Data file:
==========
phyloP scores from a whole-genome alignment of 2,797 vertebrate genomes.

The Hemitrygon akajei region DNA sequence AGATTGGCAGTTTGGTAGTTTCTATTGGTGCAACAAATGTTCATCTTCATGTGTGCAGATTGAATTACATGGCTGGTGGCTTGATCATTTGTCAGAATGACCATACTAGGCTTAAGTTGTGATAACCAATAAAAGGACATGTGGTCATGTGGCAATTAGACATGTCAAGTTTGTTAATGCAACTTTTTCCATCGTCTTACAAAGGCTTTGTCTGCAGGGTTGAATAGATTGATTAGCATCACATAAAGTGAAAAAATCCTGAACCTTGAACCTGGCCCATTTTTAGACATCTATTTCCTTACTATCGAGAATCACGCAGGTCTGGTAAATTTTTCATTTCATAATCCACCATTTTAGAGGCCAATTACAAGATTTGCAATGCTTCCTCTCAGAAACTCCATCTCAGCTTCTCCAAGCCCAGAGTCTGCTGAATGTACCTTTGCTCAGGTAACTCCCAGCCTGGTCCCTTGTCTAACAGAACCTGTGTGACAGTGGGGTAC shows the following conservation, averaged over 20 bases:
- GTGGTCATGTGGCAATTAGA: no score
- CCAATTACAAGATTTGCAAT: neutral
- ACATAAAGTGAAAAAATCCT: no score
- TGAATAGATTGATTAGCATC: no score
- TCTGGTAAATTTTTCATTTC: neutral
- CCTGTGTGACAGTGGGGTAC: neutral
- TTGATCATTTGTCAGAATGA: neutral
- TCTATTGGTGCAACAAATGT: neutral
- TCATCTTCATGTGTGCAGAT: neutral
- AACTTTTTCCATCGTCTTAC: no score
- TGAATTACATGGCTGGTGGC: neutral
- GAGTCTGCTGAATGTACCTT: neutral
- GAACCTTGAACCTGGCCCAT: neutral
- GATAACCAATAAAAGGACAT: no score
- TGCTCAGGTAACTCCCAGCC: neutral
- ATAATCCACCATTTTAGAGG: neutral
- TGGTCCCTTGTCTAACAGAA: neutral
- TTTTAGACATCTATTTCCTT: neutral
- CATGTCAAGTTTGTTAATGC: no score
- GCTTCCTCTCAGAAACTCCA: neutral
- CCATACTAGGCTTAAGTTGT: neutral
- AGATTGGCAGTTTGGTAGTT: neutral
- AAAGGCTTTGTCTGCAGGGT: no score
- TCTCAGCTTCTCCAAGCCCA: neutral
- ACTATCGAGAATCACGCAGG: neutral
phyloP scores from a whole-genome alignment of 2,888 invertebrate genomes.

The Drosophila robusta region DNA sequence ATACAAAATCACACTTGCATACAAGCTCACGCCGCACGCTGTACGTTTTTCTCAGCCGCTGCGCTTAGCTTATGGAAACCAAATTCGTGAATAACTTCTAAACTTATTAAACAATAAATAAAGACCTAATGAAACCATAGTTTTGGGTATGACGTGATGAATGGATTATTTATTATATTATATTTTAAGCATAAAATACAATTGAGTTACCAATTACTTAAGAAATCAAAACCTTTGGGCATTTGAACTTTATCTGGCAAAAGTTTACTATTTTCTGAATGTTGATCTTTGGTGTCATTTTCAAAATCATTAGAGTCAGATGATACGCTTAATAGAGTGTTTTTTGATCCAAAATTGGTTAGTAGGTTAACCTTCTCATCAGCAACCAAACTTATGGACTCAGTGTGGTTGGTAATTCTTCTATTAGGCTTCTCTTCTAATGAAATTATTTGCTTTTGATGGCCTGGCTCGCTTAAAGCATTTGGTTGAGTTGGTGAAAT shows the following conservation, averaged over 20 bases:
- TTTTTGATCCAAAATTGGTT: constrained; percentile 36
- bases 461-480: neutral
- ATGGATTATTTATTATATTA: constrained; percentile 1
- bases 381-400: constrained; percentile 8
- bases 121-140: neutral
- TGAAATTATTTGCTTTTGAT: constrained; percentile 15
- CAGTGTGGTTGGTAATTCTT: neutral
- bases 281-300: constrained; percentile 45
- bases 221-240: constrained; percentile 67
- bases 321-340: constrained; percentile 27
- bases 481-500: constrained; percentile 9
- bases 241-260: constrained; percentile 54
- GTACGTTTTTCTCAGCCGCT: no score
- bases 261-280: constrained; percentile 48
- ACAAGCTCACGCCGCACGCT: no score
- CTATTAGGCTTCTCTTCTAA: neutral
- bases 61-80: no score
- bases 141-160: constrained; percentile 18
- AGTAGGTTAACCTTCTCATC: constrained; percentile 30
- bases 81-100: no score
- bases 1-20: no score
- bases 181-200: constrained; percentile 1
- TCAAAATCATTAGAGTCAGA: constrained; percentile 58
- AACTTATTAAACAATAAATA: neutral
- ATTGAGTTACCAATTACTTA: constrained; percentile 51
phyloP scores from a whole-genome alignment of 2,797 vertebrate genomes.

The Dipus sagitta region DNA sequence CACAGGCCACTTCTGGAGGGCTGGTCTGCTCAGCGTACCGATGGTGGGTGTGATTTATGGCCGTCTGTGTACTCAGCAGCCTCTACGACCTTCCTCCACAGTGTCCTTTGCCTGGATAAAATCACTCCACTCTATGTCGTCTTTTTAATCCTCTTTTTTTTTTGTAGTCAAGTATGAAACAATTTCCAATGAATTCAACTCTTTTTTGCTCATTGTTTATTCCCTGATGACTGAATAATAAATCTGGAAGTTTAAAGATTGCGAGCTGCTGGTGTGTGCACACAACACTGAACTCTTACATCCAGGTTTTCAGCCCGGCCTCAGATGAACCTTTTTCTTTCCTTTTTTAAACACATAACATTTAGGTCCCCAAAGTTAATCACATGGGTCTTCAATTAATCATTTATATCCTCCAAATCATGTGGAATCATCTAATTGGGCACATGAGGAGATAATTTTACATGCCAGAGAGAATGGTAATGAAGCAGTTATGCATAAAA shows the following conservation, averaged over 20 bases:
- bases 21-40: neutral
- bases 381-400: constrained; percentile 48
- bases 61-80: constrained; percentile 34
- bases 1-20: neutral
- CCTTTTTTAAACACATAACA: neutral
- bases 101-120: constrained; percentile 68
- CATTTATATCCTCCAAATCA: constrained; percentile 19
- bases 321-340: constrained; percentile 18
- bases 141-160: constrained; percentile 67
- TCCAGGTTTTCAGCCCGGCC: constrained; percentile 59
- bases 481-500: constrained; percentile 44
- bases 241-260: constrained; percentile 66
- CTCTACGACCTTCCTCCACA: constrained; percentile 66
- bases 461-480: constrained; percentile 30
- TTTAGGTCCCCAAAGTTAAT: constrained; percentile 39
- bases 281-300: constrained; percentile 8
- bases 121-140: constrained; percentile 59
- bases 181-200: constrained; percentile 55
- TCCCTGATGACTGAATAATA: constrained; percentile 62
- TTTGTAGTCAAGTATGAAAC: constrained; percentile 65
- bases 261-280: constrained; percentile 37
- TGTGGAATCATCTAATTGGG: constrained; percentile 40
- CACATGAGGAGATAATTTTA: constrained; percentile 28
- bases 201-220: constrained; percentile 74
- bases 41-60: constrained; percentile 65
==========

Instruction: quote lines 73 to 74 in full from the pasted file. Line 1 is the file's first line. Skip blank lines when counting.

- bases 121-140: constrained; percentile 59
- bases 181-200: constrained; percentile 55